Most of the people staying at a controversial hotel used for high-needs homeless on Rotorua's Fenton St have been moved to other housing.
Twenty-eight of the 41 people who were staying at the Four Canoes Hotel have been moved, the Ministry of Housing and Urban Development has confirmed.
The ministry is still looking to house 13 people remaining at the hotel to somewhere more suitable to their needs, it said in response to questions.
Some of those living at Four Canoes Hotel have high-needs drug addictions and mental health issues and have been cared for by wrap-around support agencies.
The Rotorua Daily Post has previously reported locals' concerns that having such high-needs people living in a hotel in the centre of Rotorua was not a good idea.
The hotel has been contracted by the Government since March 2020 when New Zealand was plunged into lockdown during the Covid-19 pandemic.
Homeless people sleeping rough were put into the hotel under the Covid-19 response so they could isolate. Despite there no longer being lockdowns, the Government has committed to ensuring people would not need to return to homelessness and is funding the accommodation until longer-term options are found.
The Rotorua Lakes Council issued the hotel with a Dangerous Building Notice and a Notice To Fix on August 8 following concerns about the hotel's conditions from new on-site contractor Lifewise.
The social service provider took over a service contract in July and immediately spoke out about its health and safety concerns, and removed its staff from working at the site.
The ministry said it did not consider the hotel unsafe for people to be living there and said the building owner had been working with the council to fix the issues.
The Four Canoes Hotel, along with all other motels in Rotorua offering emergency housing, does not have proper resource consent to operate as housing and only has consent for short-term visitor accommodation.
The Government has lodged resource consent applications for 13 of its contracted motels with the aim of operating emergency housing for up to the next five years. Most of the public submissions are against the applications and hearings will be held this month.
Ministry partnerships and performance general manager Will Barris said those who moved had gone to other housing providers, including entering the Housing First programme, and returning to live with whānau and other supported housing. He would not give specifics.
The Rotorua Daily Post Weekend asked if there was an internal investigation under way into the state of the hotel and its appropriateness since March 2020. It also asked if it acknowledged the hotel was not appropriate.
In response, Barris said the safety and welfare of clients were paramount.
"[The ministry] monitors contracted accommodation facilities on an ongoing basis and when problems are identified we work with the provider to resolve these and that is what has been occurring."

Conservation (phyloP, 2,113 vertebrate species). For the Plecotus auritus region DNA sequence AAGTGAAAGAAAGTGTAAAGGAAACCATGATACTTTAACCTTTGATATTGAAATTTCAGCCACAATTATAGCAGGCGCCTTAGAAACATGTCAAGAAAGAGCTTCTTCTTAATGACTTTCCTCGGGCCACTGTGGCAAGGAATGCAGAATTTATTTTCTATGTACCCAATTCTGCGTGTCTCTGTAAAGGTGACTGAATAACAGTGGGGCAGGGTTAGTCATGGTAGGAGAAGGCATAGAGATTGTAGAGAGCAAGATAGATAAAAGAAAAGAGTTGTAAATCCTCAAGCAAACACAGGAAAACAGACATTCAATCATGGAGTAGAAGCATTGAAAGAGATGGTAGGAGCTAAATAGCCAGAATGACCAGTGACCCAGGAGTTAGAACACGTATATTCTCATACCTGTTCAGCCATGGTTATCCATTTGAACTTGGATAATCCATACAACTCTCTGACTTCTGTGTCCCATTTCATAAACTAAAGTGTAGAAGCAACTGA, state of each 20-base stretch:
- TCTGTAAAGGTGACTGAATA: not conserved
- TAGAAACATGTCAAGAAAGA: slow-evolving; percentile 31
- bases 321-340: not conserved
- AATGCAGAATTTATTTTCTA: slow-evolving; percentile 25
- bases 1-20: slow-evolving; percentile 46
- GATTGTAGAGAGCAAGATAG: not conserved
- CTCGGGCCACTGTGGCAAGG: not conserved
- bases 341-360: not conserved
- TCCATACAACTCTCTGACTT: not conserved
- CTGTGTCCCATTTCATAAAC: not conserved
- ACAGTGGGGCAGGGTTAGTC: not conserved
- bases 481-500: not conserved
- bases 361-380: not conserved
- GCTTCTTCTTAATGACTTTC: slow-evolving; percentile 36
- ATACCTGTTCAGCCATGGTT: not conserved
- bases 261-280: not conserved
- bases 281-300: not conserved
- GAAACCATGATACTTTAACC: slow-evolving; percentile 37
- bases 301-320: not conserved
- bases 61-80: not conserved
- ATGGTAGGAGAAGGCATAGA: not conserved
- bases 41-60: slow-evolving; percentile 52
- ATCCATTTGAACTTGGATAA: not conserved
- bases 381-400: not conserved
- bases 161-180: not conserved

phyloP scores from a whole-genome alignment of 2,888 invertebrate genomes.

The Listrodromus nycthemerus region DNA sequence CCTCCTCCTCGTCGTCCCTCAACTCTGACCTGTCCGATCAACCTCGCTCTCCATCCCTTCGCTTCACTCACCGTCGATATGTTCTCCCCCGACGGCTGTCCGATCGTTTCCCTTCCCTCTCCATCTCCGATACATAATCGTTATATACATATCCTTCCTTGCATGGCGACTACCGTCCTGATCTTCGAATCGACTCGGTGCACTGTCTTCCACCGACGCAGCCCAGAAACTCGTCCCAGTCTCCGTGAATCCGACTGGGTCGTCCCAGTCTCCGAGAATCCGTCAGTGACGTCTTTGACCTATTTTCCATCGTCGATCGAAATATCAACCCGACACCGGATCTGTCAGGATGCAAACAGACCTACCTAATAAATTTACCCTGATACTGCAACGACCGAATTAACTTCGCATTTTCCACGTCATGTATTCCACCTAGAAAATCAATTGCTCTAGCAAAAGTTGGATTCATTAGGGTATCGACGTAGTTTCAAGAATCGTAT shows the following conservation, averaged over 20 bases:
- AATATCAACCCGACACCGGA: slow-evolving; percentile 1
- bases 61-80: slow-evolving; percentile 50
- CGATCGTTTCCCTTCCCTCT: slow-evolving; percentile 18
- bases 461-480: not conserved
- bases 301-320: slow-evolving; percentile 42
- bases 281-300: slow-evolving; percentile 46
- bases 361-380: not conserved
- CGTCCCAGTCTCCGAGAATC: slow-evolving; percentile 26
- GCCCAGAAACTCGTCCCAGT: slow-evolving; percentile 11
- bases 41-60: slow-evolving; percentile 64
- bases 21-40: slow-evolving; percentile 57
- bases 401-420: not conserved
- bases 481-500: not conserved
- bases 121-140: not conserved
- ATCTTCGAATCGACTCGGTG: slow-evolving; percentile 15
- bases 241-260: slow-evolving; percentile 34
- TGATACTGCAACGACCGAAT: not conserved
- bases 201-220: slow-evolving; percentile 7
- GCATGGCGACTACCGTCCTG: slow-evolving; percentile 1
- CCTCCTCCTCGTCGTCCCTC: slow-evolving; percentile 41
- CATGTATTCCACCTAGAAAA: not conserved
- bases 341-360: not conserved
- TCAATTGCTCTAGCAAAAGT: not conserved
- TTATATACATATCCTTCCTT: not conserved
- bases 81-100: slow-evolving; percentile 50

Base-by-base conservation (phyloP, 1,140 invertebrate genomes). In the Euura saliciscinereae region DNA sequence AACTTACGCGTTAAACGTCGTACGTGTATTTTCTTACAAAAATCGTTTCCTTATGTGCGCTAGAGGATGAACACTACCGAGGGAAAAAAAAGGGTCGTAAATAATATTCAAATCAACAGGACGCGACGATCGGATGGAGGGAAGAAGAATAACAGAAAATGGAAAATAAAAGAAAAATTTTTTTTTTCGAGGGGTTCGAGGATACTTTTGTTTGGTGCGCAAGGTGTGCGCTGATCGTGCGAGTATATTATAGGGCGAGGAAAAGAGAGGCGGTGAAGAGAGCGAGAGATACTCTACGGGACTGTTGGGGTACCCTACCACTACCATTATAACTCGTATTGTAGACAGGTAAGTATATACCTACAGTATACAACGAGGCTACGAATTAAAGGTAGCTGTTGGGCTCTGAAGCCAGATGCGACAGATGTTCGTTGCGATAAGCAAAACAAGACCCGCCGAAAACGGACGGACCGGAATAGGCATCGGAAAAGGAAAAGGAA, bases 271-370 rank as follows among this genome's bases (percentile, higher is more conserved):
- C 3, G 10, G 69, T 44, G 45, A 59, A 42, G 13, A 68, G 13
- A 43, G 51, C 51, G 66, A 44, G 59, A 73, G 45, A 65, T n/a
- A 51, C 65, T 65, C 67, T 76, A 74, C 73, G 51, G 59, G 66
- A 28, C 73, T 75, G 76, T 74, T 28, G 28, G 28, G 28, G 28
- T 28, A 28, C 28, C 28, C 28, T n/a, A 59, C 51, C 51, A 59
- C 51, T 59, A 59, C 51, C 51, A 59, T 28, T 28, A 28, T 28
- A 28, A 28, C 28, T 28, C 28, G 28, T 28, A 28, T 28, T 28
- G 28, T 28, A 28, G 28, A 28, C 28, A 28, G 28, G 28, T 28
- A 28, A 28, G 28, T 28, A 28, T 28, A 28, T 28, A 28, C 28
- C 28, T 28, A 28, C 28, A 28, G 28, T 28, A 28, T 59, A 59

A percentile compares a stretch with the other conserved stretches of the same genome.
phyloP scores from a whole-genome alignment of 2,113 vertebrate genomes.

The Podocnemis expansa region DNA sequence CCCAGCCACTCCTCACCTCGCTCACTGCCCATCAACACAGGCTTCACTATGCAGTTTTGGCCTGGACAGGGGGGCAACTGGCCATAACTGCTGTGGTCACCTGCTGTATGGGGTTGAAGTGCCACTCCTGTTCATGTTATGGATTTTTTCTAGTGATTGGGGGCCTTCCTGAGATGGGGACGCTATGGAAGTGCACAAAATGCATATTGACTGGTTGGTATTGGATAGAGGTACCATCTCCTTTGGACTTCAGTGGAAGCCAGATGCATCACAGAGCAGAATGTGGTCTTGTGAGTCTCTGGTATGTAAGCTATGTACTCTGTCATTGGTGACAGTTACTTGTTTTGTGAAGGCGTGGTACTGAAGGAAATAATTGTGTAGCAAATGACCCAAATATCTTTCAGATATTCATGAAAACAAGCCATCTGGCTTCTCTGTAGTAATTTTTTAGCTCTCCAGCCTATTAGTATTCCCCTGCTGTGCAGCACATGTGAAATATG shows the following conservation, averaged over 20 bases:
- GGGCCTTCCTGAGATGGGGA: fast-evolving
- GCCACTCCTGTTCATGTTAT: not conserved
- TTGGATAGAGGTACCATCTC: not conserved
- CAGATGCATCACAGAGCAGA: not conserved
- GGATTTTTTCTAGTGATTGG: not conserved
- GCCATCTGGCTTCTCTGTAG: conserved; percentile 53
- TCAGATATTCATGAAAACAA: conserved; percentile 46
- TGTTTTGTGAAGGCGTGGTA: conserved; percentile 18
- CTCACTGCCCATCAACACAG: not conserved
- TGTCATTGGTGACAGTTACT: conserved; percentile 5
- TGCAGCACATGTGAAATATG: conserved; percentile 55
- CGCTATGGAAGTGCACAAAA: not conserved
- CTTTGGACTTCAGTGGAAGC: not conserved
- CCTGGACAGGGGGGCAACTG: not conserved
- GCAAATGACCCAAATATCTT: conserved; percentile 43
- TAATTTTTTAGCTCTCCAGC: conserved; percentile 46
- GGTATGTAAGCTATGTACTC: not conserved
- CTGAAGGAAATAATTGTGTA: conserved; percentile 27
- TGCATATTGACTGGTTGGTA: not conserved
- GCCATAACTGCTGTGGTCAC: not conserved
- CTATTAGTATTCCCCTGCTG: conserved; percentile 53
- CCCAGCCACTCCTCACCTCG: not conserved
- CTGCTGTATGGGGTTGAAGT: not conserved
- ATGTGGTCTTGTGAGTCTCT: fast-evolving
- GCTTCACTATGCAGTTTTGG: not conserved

In response to whether there was an internal investigation, Barris said: "The building owner has responded to the council and is awaiting their response."
In response to questions, Barris said the ministry had contracted the Four Canoes until June 20, 2023, but could terminate the contract with 30 days' notice.
He would not release how much the Government was paying for the contract for reasons of commercial sensitivity.
Rotorua Lifewise regional manager Tepora Apirana said the organisation still worked with people living at the Four Canoes Hotel but had significantly reduced the number of people supported.
"Comprehensive assessment, triage, appropriate planning and skilled workforce has enabled Lifewise staff to support effectively and engage with people at Four Canoes."
She said Lifewise continued to urge the Government, local government and agencies to provide alternative solutions to emergency housing and fund suitable sustainable supported living options.
"Emergency housing in motels is not a suitable housing option," Apirana said.
"Lifewise is working in partnership with other providers and Government agencies to find an alternative appropriate site to Four Canoes, however this is challenging with delayed support from agency partners."
Apirana said Lifewise wanted to see an end to emergency housing, which was why it spoke out about the conditions at Four Canoes Hotel.
Council district development deputy chief executive Jean Paul Gaston said the Dangerous Building Notice requires remedial action to be completed by November 3 and the Notice to Fix required action to be taken by September 26.
"We continue to work with the building owner and agencies to address the issues outlined in both notices."
When asked what happened if concerns weren't fixed within a specified time period, Gaston said an infringement notice might be incurred and a notice might be reissued.
When asked if the Four Canoes Hotel was safe for people to be living there, Gaston said: "The physical building itself is safe for its intended use, as a hotel. However, the facility was being used for those with high-care requirements, which introduces higher building standard requirements. On this basis, the Dangerous Building Notice and Notice to Fix were issued. We're currently reviewing the situation."